Thursday, January 9, 2014

What's Your Angle, Pythagoras?

It's a new semester at Mesquite High School, and I started it off by visiting six geometry classes and sharing What's Your Angle, Pythagoras? by Jullie Ellis.

On our first day back from the break, I was sitting in on a meeting with the geometry teacher and our campus technology facilitator. They were discussing ways to incorporate iPads into a lesson on the Pythagorean Theorem. I remembered hearing about a picture book about the Pythagorean Theorem, and the teacher was open to me coming into her classroom and sharing the book as a hook to the lesson. Since our library did not have a copy, I borrowed one from one of our feeder elementary schools.

I began the lesson with a quick clip from NBC Learn about how the Pythagorean Theorem relates to football. The students enjoyed seeing a "real world" connection between geometry and sports. This was perfect timing because the National Championship game between Auburn and FSU had just occurred the night before, so I was able to show a clip from that game that illustrated how "the angle of pursuit" can change the outcome of a game. (You can watch the video at the bottom of the page: Keep your eye on #28, the defender for Auburn, who misses the "angle." If you have watched Auburn's miraculous season this year, you will understand why this is football karma at work.)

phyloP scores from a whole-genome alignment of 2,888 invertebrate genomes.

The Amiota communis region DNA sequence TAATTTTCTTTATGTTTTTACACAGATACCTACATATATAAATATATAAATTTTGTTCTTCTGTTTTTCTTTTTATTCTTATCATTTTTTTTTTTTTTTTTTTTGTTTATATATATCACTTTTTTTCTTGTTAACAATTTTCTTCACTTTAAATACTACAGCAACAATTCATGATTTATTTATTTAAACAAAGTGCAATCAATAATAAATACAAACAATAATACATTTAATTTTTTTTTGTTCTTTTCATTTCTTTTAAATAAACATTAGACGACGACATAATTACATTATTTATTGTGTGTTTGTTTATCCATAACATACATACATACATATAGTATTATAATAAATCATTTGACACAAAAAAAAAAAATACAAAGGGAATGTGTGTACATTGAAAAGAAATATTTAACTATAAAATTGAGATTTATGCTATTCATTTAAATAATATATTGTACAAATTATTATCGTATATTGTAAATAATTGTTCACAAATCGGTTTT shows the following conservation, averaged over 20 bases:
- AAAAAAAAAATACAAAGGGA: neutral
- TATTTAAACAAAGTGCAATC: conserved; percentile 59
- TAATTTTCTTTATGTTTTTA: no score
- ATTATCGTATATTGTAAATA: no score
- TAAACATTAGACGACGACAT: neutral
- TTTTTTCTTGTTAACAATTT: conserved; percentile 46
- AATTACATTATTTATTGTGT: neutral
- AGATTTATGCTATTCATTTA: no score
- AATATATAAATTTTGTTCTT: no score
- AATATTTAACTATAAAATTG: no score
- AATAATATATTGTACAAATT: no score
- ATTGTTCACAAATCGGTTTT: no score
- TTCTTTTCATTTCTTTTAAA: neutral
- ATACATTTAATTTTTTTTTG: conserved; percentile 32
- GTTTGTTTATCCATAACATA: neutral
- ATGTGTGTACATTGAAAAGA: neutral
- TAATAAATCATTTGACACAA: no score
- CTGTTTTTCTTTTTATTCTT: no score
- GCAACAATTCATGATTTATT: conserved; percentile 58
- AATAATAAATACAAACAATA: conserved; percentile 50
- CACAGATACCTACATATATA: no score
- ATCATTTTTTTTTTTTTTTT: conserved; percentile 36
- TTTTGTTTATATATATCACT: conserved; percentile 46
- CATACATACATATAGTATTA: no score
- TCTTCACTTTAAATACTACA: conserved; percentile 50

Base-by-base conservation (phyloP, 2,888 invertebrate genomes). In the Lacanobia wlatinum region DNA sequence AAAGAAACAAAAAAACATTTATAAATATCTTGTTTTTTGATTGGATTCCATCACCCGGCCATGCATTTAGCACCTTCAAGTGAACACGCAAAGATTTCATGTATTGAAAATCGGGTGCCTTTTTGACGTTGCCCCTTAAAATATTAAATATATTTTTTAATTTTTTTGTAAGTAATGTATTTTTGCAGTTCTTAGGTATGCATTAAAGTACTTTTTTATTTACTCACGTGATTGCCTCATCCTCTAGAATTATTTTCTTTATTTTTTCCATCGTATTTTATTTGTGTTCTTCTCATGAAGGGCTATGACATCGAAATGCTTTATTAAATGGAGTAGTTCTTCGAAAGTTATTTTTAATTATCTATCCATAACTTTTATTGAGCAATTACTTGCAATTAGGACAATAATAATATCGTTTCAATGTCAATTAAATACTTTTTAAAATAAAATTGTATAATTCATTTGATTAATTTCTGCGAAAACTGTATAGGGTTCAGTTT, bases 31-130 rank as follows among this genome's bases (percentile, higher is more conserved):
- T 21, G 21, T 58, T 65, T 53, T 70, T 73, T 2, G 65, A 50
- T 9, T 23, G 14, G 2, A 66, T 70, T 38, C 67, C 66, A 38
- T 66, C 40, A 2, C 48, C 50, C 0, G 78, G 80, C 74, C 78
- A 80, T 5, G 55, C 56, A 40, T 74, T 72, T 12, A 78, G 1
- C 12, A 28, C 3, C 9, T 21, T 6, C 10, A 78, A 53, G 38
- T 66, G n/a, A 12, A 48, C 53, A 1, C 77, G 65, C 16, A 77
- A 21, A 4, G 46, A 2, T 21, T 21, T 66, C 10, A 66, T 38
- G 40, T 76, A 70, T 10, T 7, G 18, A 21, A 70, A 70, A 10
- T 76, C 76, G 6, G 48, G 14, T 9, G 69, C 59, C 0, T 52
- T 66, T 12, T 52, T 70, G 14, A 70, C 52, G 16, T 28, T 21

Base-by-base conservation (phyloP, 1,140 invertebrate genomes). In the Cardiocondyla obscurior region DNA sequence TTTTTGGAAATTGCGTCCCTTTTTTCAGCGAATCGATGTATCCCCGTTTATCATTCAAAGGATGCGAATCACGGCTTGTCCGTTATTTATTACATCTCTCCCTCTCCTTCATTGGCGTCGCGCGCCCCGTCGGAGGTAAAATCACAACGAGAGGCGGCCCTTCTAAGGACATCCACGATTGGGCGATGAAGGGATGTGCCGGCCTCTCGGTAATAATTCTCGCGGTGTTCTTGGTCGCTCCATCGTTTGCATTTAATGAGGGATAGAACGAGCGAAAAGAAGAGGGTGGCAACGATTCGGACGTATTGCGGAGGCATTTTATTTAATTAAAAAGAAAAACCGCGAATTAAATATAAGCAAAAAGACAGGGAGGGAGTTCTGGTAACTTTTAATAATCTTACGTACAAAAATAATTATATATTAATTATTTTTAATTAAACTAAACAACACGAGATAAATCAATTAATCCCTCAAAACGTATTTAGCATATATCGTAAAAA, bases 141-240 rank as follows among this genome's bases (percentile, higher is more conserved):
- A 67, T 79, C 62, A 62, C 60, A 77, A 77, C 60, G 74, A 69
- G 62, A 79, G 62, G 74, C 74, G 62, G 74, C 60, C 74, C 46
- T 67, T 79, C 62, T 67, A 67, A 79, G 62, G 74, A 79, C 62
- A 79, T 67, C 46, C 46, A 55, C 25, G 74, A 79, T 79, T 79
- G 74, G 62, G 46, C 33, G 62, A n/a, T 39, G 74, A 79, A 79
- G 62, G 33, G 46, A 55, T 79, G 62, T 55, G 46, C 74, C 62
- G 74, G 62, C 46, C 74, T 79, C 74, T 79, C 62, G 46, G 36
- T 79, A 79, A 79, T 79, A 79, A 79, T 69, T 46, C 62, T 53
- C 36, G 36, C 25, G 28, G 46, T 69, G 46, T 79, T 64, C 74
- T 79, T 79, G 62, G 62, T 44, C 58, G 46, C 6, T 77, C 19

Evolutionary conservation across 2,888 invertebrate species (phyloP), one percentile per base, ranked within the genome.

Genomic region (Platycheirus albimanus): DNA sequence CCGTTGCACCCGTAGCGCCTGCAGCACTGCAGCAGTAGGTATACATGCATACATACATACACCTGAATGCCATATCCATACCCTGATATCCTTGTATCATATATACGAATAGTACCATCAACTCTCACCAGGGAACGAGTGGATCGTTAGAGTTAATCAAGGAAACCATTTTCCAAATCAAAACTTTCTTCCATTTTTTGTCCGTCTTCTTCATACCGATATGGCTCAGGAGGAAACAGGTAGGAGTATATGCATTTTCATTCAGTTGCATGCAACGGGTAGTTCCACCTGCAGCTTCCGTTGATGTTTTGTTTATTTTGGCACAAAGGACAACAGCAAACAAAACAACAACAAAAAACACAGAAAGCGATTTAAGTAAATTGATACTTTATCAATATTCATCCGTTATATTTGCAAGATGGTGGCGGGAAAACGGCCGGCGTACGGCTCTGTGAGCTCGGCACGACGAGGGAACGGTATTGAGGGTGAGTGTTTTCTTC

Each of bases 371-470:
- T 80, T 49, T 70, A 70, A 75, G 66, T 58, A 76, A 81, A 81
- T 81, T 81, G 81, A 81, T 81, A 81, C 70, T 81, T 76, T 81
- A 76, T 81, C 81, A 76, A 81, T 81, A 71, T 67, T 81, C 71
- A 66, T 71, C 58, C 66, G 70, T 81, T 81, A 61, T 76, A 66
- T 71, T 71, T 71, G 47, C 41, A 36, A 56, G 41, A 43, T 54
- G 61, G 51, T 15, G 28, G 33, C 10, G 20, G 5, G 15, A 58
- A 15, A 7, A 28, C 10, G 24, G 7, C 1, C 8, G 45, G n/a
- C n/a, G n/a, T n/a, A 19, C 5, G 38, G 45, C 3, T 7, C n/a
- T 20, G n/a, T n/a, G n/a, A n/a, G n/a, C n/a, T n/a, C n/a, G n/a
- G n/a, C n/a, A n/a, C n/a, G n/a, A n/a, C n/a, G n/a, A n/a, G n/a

Honestly, I was a bit worried about how the students would respond to this book because I did something different this time; I  arranged the lesson before I actually read the book, which I don't advise. With most picture book lessons, I have a high-interest book in mind that I try to match to a subject or class, but this was not the case. When I read the book for the first time (after I had already set up the lesson), I thought, "Oh no. This is cheesy, and they might not like it." But I thought that the football clips might engage them, and I was right. Even though the book has some lame "right angle" jokes in it, the students still enjoyed the novelty of listening to a picture book in math class, and I was pleasantly surprised at how they responded. At the conclusion, they "turned and talked" to a partner about what they learned from the book. As I walked around the room listening to the conversations, I was able to tell that they learned what the Pythagoreum Theorem is, who discovered it, and how.

Overall, this is not the most compelling picture book that I've ever read aloud, but it worked. 

Here is the video clip from the National Championship game. Remember to keep you eye on Auburn's #28:

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